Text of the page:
Jeux d'eau

About this work

During the first few years of the twentieth century Maurice Ravel's position as a student at the Paris Conservatoire was by no means a particularly comfortable one. His repeated failure to secure any of the school's academic prizes -- including, on five different occasions, the coveted Prix de Rome -- made it more and more difficult to remain an official student in Fauré's class, and he was eventually dismissed from the school in 1903. During these same years, however, Ravel completed several of his best-known works -- works that were, even at that time, widely considered to be masterpieces. The String Quartet (1902-1903) remains a repertory staple, as does the song cycle Shéhérazade (1903); in terms of sheer impact and immediate musical influence, though, perhaps the most striking work of all is the piano piece Jeux d'eau (1901).

Jeux d'eau, which translates as "Play of Water" or "Fountains," draws heavily on the technically brilliant pianistic style of Franz Liszt, one of Ravel's heroes; indeed, many think that Ravel's work is something of an homage to Liszt's similarly scintillating Les jeux d'eau à la Villa d'Este (1870). Still, Jeux d'eau is something almost totally new, incorporating a kind of pianism unlike any that had ever been dreamed of. With this work Ravel opened the gates for both his own later piano pieces (particularly Miroirs and Gaspard de la nuit) and those of other Parisian composers of the day. Debussy was particularly quick to capitalize on the innovations of his young colleague; during the first few years of the decade, as the two composers mutually influenced each other, there was in fact some confusion as to who, in fact, was the real creator of the new style.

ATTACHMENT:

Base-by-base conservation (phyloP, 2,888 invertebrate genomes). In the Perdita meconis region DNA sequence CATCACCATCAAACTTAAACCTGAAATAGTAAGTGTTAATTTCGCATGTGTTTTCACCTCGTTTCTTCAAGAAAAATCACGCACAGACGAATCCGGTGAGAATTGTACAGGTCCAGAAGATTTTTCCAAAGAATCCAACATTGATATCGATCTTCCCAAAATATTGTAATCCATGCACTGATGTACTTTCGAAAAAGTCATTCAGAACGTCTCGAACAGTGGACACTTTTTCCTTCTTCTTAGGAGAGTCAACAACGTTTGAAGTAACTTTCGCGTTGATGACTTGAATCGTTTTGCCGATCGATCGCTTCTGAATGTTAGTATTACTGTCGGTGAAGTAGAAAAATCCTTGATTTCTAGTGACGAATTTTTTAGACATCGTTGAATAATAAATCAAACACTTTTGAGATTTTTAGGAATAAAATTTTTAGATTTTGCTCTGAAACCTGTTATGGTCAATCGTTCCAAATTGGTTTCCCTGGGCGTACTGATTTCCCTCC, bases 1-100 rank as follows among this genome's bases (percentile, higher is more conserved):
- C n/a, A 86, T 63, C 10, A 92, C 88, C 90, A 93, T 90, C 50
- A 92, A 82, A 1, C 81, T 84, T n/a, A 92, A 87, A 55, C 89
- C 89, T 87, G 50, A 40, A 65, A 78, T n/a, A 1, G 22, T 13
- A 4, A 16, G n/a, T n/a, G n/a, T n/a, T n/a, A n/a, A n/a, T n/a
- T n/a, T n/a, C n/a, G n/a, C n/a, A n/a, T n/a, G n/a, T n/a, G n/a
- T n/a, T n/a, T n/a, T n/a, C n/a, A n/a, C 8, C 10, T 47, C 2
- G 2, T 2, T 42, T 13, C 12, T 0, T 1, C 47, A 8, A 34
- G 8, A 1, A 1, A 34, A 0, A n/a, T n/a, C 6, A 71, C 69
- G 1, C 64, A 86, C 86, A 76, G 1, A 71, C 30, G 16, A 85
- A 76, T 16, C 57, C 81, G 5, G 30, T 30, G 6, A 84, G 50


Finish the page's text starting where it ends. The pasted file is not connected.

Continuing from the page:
Jeux d'eau is thoroughly saturated with the rich sonorities of major seventh chords -- a feature found even in Ravel's earliest music, here taken to a new level. Added to this is the nearly bitonal juxtaposition of two harmonies (C major and F sharp major -- a tritone removed!), which have been collectively dubbed the "Jeu d'eau chord." The ebb and flow of harmonic color is as near to a liquid state as music could ever achieve.

The atmosphere of great exuberance reflected in the quotation at the front of the score ("The river god laughs as the water tickles him"), combined with the continuous arpeggiations and chromatic flourishes, is positively electric in effect. The glistening texture never lets up, and with the approach of the final, pianissimo expanse in E major Ravel allows the pianist an opportunity to let loose with a dramatic, très rapide cadenza.

The kind of shimmering pianissimo textures that characterize so much of the composer's later music are already well developed in this work; his reluctance to rely on the same mock-archaic, highly sectional formal designs that hold his earlier piano pieces together indicates a growing appreciation of his own ability to successfully produce extended, self-defined textural essays. While there are clearly two recognizable themes in Jeux d'eau, they are by no means worked out in the Classical manner; to describe the piece as a sonata-allegro form, as indeed some have done, is out of the question. Even if the vague outlines of such a form can be excavated by musical archaeologists, the term has little meaning in regard to this most original of Ravel's keyboard works.